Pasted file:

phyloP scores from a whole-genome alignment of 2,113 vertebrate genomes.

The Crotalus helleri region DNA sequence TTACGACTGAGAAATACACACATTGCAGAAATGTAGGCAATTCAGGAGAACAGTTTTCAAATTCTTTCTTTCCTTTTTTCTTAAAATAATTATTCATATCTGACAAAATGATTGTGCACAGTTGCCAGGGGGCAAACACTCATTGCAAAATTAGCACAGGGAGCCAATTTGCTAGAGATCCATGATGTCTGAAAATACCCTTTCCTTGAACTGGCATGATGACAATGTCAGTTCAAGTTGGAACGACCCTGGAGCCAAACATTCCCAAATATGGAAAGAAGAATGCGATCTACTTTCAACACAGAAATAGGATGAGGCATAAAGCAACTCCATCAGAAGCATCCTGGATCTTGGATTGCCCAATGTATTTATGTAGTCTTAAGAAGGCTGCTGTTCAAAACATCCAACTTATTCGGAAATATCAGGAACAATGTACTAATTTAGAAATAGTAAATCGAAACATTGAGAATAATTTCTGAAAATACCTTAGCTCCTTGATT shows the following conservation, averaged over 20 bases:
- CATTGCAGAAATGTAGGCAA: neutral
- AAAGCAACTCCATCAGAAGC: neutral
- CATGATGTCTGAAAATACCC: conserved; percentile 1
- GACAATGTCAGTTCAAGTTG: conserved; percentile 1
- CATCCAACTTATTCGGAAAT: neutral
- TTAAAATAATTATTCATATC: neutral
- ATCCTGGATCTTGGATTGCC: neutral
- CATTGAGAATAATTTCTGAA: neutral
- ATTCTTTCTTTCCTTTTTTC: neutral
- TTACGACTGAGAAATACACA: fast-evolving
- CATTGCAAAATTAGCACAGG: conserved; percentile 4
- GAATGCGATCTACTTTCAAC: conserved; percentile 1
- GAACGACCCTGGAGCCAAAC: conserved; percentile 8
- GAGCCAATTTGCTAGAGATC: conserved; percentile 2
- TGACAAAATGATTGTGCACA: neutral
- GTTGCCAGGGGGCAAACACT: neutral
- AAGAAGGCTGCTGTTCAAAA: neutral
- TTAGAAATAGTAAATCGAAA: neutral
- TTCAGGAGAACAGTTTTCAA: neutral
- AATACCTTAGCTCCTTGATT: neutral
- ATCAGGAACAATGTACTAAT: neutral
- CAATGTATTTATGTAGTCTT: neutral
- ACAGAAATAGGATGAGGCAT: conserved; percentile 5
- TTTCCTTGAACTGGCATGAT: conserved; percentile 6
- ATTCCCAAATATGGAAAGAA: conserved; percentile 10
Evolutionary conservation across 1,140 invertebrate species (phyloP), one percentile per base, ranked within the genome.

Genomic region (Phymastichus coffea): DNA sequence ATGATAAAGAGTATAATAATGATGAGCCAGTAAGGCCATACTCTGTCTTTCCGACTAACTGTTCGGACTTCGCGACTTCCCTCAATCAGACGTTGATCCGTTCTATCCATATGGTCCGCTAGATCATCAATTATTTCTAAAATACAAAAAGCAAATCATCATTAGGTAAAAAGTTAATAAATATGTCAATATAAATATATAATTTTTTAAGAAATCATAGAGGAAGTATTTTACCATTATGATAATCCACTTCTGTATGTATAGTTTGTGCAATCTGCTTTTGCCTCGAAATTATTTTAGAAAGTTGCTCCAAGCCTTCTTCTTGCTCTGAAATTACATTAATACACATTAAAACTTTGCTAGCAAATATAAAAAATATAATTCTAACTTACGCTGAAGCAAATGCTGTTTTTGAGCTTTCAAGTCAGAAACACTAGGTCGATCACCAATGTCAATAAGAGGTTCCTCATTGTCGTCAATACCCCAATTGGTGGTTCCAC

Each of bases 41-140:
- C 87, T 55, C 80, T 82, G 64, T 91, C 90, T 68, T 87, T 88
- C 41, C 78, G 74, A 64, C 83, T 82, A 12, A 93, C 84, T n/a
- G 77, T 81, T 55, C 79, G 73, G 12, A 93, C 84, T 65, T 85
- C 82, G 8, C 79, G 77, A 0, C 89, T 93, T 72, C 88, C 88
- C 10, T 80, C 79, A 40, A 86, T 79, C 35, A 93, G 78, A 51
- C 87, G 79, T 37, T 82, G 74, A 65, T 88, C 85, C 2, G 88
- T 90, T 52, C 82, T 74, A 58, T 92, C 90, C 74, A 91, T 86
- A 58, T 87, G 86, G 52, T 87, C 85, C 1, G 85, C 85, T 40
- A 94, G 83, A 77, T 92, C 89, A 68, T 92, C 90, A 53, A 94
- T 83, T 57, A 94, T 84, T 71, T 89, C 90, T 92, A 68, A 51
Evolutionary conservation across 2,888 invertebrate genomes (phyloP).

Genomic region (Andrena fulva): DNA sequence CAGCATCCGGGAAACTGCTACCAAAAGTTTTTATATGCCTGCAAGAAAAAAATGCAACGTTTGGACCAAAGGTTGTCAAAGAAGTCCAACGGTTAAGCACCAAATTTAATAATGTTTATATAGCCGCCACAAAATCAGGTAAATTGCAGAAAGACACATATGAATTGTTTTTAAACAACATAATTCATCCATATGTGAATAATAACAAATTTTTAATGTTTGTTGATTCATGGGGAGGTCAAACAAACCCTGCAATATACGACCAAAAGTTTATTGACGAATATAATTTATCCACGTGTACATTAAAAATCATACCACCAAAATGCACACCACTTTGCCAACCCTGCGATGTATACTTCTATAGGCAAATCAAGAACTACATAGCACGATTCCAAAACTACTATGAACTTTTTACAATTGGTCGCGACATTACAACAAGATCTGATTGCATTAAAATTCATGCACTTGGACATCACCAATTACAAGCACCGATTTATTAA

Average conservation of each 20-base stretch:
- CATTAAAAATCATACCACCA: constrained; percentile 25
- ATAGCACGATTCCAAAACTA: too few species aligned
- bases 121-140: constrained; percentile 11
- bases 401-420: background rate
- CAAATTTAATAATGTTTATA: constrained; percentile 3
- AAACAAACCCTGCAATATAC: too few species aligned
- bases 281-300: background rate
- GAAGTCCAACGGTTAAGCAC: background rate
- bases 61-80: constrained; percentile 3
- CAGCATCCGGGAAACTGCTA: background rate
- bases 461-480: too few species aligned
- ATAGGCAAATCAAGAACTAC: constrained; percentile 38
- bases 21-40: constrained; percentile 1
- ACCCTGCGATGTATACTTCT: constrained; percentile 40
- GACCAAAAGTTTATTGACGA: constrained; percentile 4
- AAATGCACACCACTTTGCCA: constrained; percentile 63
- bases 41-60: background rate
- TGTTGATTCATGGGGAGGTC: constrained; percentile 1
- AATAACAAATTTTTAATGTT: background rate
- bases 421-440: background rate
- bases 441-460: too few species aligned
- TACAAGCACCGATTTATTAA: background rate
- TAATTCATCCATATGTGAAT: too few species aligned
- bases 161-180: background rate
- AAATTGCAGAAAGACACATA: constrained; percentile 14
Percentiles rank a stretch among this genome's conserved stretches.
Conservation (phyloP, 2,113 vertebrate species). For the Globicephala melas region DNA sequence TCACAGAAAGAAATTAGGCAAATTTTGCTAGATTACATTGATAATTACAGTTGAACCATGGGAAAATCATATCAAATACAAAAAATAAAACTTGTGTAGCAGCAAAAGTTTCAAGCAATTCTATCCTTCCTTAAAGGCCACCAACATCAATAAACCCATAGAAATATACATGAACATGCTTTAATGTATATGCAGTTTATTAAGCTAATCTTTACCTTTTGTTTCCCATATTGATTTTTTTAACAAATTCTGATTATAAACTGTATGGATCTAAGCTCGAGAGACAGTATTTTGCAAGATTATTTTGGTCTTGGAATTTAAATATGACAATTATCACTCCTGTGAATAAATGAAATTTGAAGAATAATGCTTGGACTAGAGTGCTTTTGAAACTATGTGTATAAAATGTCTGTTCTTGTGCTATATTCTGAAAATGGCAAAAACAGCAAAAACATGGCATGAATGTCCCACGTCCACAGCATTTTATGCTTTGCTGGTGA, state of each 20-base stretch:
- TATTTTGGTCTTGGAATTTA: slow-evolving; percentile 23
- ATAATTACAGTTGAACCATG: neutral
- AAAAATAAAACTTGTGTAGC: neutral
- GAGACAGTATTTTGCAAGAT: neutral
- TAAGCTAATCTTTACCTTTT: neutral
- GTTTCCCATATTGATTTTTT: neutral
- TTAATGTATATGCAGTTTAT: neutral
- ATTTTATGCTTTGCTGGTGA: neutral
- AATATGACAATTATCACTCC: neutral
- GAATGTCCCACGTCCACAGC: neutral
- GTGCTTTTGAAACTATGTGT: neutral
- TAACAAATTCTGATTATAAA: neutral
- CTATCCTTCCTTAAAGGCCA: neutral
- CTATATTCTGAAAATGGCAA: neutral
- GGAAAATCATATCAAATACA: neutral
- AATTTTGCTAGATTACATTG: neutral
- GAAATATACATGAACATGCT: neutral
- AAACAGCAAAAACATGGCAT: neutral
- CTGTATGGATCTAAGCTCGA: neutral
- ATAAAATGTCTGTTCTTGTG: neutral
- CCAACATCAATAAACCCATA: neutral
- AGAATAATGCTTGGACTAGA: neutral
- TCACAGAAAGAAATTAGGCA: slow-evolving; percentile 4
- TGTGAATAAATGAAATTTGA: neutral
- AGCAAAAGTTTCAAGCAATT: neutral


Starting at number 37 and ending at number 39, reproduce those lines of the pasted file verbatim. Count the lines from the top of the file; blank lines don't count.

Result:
- T 90, T 52, C 82, T 74, A 58, T 92, C 90, C 74, A 91, T 86
- A 58, T 87, G 86, G 52, T 87, C 85, C 1, G 85, C 85, T 40
- A 94, G 83, A 77, T 92, C 89, A 68, T 92, C 90, A 53, A 94